In most cases, reusing comb from dead colonies is okay. If I am confident that what killed the hive is not the result of something contagious, like American Foulbrood
American foulbrood (AFB, Histolysis infectiosa perniciosa larvae apium, Pestis americana larvae apium), caused by the spore-forming bacterium Paenibacillus larvae (reclassified as one species without subspecies diefferentiation in 2006 from Paenibacillus larvae ssp.
https://en.wikipedia.org › wiki › American_foulbrood
In most cases, you can harvest honey from a dead hive. If the honey seems clean and fresh (not fermented), and you have not treated for mites with chemical treatments. It should be safe to eat or keep frozen for later use by other bees.
First, the good news. Unless the colony died because of a nasty disease like American Foulbrood, you can definitely re-use the equipment. AFB would present as a horrible smelling hive with rotting, brown, slimy brood. You don't want to re-use equipment if the colony had AFB because it will pass on the new bees.
It's not really necessary. Just scrape out debris using the hive tool and remove the yucky brood comb or any comb damaged by moths or beetles. If there's mold, scrape as much off as you can. The new bees you install in this equipment are capable of cleaning up the rest.
Boil beehive frames in soda solution to remove wax and sterilize the frames. Hot water melts wax off bee frames. This method of removing wax from bee frames can also be used to wax plastic foundation. Plastic frames should be briefly immersed in hot water and then removed immediately.
The honey that is not harvested goes to feed the colony during the cold winter months. They leave what they do not use and build upon it the next season. Secondly, other bees and insects steal honey that is in the hives. Bees from other colonies will bring back honey from another hive to their own.
Beekeeping is a controversial topic in the world of animal rights and conservation. Some people say that beekeeping is unethical because it is an exploitative relationship, just like keeping animals captive as pets is. Others argue that it is essential to ensure the future of our planet's food needs.
What do you do with frames after honey extraction?
The most common way is to put the frames back in the supers just harvested and put the supers back on your hives. Then in a few days, the bees will have cleaned up the mess and you're left with a super full of clean, dry, not sticky frames. Usually.
Keep you bees THRIVING and not just surviving with frame and foundation change outs every 5 years. Lastly, if your hive has experienced a complete die-off, due to chemicals, you have no choice but to replace all frames and foundation before installing a new colony of honey bees.
Rotating brood frames is considered good beekeeping practice for the health of the colony – it's recommended to cycle them out in a 2 to 5-year cycle. The start of spring is a great opportunity to swap out old brood frames with fresh ones, which can be easily done during a brood box inspection.
During winter these frames become free of brood so in early spring, before the colony is expanding rapidly, they can be removed and replaced with drawn combs. Use of foundation at this time is not possible, as without a honey flow or extensive feeding the bees will not draw it out.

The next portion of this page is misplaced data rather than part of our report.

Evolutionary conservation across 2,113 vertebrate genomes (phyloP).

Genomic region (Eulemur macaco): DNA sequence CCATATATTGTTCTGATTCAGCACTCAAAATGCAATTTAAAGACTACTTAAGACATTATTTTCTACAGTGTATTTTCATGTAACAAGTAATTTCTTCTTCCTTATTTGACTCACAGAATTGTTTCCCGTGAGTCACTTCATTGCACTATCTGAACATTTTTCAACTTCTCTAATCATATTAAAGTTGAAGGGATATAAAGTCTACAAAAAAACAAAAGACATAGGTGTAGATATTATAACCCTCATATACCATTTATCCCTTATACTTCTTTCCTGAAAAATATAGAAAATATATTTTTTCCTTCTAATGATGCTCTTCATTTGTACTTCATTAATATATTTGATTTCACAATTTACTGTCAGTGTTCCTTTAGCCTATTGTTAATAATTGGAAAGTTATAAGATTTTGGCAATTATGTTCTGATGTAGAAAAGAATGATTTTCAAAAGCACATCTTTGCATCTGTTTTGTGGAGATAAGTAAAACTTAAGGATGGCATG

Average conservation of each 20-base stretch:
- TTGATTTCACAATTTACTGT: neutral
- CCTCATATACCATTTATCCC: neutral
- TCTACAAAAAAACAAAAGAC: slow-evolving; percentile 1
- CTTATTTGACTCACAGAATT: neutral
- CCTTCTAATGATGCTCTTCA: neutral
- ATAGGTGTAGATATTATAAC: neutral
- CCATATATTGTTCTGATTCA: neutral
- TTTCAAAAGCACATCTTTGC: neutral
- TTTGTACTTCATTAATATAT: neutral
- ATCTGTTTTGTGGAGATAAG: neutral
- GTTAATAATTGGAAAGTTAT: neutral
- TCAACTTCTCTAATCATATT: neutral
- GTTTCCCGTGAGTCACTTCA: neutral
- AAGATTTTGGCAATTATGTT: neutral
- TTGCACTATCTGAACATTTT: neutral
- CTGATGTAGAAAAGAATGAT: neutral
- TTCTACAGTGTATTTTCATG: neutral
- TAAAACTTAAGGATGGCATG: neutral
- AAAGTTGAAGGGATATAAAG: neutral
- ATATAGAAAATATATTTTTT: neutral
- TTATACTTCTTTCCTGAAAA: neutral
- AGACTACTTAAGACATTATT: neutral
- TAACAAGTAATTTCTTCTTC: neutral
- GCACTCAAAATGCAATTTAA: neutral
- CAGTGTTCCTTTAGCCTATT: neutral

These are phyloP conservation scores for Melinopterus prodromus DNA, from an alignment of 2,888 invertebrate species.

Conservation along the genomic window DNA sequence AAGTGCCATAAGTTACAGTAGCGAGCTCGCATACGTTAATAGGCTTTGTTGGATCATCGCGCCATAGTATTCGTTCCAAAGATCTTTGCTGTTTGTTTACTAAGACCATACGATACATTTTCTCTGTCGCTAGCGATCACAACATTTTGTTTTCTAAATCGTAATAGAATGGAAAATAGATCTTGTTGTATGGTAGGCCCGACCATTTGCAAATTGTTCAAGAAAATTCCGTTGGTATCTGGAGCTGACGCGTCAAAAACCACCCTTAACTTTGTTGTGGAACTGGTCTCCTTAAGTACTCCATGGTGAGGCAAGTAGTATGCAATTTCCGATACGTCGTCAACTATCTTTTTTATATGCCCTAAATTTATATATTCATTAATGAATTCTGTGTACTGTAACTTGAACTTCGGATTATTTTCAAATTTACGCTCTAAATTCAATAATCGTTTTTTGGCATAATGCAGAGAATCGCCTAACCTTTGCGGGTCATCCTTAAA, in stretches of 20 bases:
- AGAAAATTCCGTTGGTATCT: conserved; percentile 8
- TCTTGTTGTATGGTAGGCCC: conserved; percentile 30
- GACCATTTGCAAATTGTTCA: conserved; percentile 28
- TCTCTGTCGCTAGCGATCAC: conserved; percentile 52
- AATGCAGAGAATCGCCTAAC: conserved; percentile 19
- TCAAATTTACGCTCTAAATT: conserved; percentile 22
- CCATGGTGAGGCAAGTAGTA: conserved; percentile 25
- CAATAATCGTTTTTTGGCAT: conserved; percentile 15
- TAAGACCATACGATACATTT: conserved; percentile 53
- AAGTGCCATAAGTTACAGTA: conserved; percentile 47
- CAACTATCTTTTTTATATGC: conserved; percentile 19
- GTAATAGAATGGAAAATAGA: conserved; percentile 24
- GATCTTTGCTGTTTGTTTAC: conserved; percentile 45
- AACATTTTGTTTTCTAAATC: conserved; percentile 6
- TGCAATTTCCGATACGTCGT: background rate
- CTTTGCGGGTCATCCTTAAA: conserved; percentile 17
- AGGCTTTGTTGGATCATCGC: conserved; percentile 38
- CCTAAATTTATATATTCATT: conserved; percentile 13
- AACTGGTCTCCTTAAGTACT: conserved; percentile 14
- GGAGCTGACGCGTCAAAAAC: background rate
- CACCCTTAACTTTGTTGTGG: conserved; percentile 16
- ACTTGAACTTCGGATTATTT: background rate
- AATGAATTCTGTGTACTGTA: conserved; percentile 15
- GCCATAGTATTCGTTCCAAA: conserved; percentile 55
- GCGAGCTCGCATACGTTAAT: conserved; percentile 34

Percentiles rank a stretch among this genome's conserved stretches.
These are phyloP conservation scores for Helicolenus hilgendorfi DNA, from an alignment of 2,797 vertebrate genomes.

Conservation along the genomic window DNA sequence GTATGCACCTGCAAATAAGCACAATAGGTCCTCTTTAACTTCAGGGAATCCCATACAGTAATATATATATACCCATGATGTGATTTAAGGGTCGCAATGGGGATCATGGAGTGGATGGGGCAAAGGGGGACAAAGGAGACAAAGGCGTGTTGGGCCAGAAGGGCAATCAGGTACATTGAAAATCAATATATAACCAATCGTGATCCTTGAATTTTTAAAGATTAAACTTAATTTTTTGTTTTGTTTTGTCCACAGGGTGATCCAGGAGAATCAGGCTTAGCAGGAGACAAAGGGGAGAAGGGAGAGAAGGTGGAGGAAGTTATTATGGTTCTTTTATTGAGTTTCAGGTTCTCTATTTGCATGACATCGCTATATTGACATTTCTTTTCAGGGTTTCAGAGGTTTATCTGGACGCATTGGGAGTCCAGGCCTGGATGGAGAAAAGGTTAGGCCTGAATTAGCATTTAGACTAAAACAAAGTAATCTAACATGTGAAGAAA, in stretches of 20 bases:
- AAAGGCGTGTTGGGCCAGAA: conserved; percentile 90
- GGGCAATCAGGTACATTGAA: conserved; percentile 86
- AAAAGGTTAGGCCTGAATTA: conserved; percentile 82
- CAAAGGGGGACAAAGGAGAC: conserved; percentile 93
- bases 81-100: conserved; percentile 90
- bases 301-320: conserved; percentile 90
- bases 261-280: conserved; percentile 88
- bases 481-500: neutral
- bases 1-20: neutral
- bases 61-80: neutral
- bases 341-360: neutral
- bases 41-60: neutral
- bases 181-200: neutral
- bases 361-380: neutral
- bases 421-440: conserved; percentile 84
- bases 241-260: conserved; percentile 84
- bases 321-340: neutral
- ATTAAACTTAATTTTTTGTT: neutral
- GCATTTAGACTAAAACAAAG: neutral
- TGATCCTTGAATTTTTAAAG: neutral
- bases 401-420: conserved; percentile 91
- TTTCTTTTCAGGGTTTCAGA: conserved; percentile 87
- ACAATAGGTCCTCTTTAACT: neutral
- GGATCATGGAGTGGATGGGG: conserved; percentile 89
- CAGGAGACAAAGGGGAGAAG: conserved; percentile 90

The bees are very thorough. After they are done, the combs can be used for brood or honey production. It's amazing, but no taste or smell of mold will remain on the combs. If you have more than one colony, you can divide the moldy frames between them, or you can give a few at a time.
In nature, bees move the brood nest within the cavity, and generally will raise brood on newer comb, using old comb for food storage. When we restrict the broodnest, bees are forced to reuse the same comb over and over.
Honey is meant as a health food; a health food for bees. The more we interfere with their natural processes, both by relying on farmed bees as pollinators (rather then other native wild bees, insects or animals) and to feed our desires for “sweets,” the closer we're coming to agricultural disaster.
If you're new to keeping bees, you might wonder: do bees get mad when you take their honey? Harvesting honey does not anger or hurt the bees unless you are greedy and take too much. When done properly, bees are undisturbed when honey is harvested. Responsible beekeepers always leave enough honey for the hive.
For beginning beekeepers, an inspection every seven to 10 days during spring and summer is a good target. Inspecting more than weekly will make your bees unhappy by disrupting hive activity and setting them back a day.
Yes, an empty beehive will attract bees. Even if it isn't positioned up in a tree or converted to a bait hive, the scout bees can smell residual beeswax in the wood. If you have an empty hive and want to make it more attractive to bees, you can add a swarm lure.
In a healthy, productive hive, it is normal to be able to harvest honey two to three times each season. Most beekeepers will harvest honey between June and September, but how often you harvest and how much honey you get will depend on a number of factors.
The hive had to be weakened for some reason for the moths to get in there and do their damage. If it wasnt from a disease then the frames are ok. If it was from a disease you need to get it off of your frames before using them again.
Lots of dead bees outside the hive can indicate a number of factors including starvation, pesticide poisoning, disease, moisture, etc. Lots of dead bees inside the hive can also indicate a number of things as well, winter kill, starvation, pesticide, disease.